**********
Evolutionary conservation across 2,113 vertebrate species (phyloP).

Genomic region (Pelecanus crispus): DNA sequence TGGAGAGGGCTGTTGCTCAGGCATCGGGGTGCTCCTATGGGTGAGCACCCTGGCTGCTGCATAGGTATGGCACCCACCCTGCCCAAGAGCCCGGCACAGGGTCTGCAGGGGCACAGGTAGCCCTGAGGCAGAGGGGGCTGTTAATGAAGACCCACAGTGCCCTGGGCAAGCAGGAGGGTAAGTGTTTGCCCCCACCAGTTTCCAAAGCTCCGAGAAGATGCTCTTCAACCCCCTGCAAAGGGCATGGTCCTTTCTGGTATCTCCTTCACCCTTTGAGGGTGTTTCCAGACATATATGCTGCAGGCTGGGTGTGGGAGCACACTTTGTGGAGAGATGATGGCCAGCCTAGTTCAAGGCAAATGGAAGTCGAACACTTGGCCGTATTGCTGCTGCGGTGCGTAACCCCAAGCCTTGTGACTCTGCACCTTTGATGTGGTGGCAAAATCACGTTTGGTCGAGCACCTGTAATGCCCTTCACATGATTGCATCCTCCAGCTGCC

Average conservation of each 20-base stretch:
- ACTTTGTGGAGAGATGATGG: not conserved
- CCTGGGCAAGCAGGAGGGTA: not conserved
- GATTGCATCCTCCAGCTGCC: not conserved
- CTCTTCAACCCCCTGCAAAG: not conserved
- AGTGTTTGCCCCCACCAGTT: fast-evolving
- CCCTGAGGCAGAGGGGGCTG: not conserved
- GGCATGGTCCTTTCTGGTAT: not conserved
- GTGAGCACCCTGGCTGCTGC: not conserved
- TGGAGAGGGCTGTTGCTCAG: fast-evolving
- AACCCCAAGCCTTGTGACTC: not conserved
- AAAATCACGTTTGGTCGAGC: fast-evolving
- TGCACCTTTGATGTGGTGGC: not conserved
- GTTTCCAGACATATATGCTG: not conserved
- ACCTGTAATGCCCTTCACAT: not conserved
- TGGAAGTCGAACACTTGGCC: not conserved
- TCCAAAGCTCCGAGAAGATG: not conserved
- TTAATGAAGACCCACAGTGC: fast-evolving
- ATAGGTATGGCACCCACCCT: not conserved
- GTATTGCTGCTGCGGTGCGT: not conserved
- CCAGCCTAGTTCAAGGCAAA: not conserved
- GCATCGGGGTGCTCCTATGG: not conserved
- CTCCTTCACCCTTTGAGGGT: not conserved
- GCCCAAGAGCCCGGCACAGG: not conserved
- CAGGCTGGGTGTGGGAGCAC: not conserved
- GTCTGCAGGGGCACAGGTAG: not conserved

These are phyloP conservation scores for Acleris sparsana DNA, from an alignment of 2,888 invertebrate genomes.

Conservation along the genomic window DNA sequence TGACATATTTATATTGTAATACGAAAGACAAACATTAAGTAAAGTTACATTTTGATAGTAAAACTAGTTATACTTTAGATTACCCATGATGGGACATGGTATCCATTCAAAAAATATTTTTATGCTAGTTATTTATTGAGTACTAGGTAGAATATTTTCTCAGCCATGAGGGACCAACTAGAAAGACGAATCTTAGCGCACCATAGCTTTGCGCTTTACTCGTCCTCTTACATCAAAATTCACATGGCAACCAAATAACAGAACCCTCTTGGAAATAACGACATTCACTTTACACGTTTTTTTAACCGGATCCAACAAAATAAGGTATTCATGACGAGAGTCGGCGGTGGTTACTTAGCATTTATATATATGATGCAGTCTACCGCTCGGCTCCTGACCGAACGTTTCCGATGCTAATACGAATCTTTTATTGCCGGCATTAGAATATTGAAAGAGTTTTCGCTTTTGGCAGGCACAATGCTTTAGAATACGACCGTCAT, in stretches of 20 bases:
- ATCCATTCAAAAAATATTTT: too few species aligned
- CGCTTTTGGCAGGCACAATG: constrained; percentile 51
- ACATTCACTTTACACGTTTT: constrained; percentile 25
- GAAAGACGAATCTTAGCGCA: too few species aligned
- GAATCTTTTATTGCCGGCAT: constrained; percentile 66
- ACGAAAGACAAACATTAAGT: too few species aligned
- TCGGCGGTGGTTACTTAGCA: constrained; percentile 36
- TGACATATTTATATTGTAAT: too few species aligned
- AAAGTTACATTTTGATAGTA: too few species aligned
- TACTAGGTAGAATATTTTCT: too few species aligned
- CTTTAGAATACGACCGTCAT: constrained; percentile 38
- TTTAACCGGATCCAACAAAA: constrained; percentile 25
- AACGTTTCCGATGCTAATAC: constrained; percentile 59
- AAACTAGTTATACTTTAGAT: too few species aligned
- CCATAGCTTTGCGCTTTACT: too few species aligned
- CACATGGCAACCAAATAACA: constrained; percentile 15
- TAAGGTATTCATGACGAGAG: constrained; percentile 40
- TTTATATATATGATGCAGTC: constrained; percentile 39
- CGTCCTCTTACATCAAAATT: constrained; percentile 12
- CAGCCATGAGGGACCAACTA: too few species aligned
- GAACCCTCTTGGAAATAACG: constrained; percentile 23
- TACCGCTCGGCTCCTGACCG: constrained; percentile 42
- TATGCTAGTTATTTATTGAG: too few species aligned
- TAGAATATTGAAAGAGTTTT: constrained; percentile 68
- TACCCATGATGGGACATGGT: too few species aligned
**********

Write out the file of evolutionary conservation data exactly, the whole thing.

Evolutionary conservation across 2,113 vertebrate species (phyloP).

Genomic region (Pelecanus crispus): DNA sequence TGGAGAGGGCTGTTGCTCAGGCATCGGGGTGCTCCTATGGGTGAGCACCCTGGCTGCTGCATAGGTATGGCACCCACCCTGCCCAAGAGCCCGGCACAGGGTCTGCAGGGGCACAGGTAGCCCTGAGGCAGAGGGGGCTGTTAATGAAGACCCACAGTGCCCTGGGCAAGCAGGAGGGTAAGTGTTTGCCCCCACCAGTTTCCAAAGCTCCGAGAAGATGCTCTTCAACCCCCTGCAAAGGGCATGGTCCTTTCTGGTATCTCCTTCACCCTTTGAGGGTGTTTCCAGACATATATGCTGCAGGCTGGGTGTGGGAGCACACTTTGTGGAGAGATGATGGCCAGCCTAGTTCAAGGCAAATGGAAGTCGAACACTTGGCCGTATTGCTGCTGCGGTGCGTAACCCCAAGCCTTGTGACTCTGCACCTTTGATGTGGTGGCAAAATCACGTTTGGTCGAGCACCTGTAATGCCCTTCACATGATTGCATCCTCCAGCTGCC

Average conservation of each 20-base stretch:
- ACTTTGTGGAGAGATGATGG: not conserved
- CCTGGGCAAGCAGGAGGGTA: not conserved
- GATTGCATCCTCCAGCTGCC: not conserved
- CTCTTCAACCCCCTGCAAAG: not conserved
- AGTGTTTGCCCCCACCAGTT: fast-evolving
- CCCTGAGGCAGAGGGGGCTG: not conserved
- GGCATGGTCCTTTCTGGTAT: not conserved
- GTGAGCACCCTGGCTGCTGC: not conserved
- TGGAGAGGGCTGTTGCTCAG: fast-evolving
- AACCCCAAGCCTTGTGACTC: not conserved
- AAAATCACGTTTGGTCGAGC: fast-evolving
- TGCACCTTTGATGTGGTGGC: not conserved
- GTTTCCAGACATATATGCTG: not conserved
- ACCTGTAATGCCCTTCACAT: not conserved
- TGGAAGTCGAACACTTGGCC: not conserved
- TCCAAAGCTCCGAGAAGATG: not conserved
- TTAATGAAGACCCACAGTGC: fast-evolving
- ATAGGTATGGCACCCACCCT: not conserved
- GTATTGCTGCTGCGGTGCGT: not conserved
- CCAGCCTAGTTCAAGGCAAA: not conserved
- GCATCGGGGTGCTCCTATGG: not conserved
- CTCCTTCACCCTTTGAGGGT: not conserved
- GCCCAAGAGCCCGGCACAGG: not conserved
- CAGGCTGGGTGTGGGAGCAC: not conserved
- GTCTGCAGGGGCACAGGTAG: not conserved

These are phyloP conservation scores for Acleris sparsana DNA, from an alignment of 2,888 invertebrate genomes.

Conservation along the genomic window DNA sequence TGACATATTTATATTGTAATACGAAAGACAAACATTAAGTAAAGTTACATTTTGATAGTAAAACTAGTTATACTTTAGATTACCCATGATGGGACATGGTATCCATTCAAAAAATATTTTTATGCTAGTTATTTATTGAGTACTAGGTAGAATATTTTCTCAGCCATGAGGGACCAACTAGAAAGACGAATCTTAGCGCACCATAGCTTTGCGCTTTACTCGTCCTCTTACATCAAAATTCACATGGCAACCAAATAACAGAACCCTCTTGGAAATAACGACATTCACTTTACACGTTTTTTTAACCGGATCCAACAAAATAAGGTATTCATGACGAGAGTCGGCGGTGGTTACTTAGCATTTATATATATGATGCAGTCTACCGCTCGGCTCCTGACCGAACGTTTCCGATGCTAATACGAATCTTTTATTGCCGGCATTAGAATATTGAAAGAGTTTTCGCTTTTGGCAGGCACAATGCTTTAGAATACGACCGTCAT, in stretches of 20 bases:
- ATCCATTCAAAAAATATTTT: too few species aligned
- CGCTTTTGGCAGGCACAATG: constrained; percentile 51
- ACATTCACTTTACACGTTTT: constrained; percentile 25
- GAAAGACGAATCTTAGCGCA: too few species aligned
- GAATCTTTTATTGCCGGCAT: constrained; percentile 66
- ACGAAAGACAAACATTAAGT: too few species aligned
- TCGGCGGTGGTTACTTAGCA: constrained; percentile 36
- TGACATATTTATATTGTAAT: too few species aligned
- AAAGTTACATTTTGATAGTA: too few species aligned
- TACTAGGTAGAATATTTTCT: too few species aligned
- CTTTAGAATACGACCGTCAT: constrained; percentile 38
- TTTAACCGGATCCAACAAAA: constrained; percentile 25
- AACGTTTCCGATGCTAATAC: constrained; percentile 59
- AAACTAGTTATACTTTAGAT: too few species aligned
- CCATAGCTTTGCGCTTTACT: too few species aligned
- CACATGGCAACCAAATAACA: constrained; percentile 15
- TAAGGTATTCATGACGAGAG: constrained; percentile 40
- TTTATATATATGATGCAGTC: constrained; percentile 39
- CGTCCTCTTACATCAAAATT: constrained; percentile 12
- CAGCCATGAGGGACCAACTA: too few species aligned
- GAACCCTCTTGGAAATAACG: constrained; percentile 23
- TACCGCTCGGCTCCTGACCG: constrained; percentile 42
- TATGCTAGTTATTTATTGAG: too few species aligned
- TAGAATATTGAAAGAGTTTT: constrained; percentile 68
- TACCCATGATGGGACATGGT: too few species aligned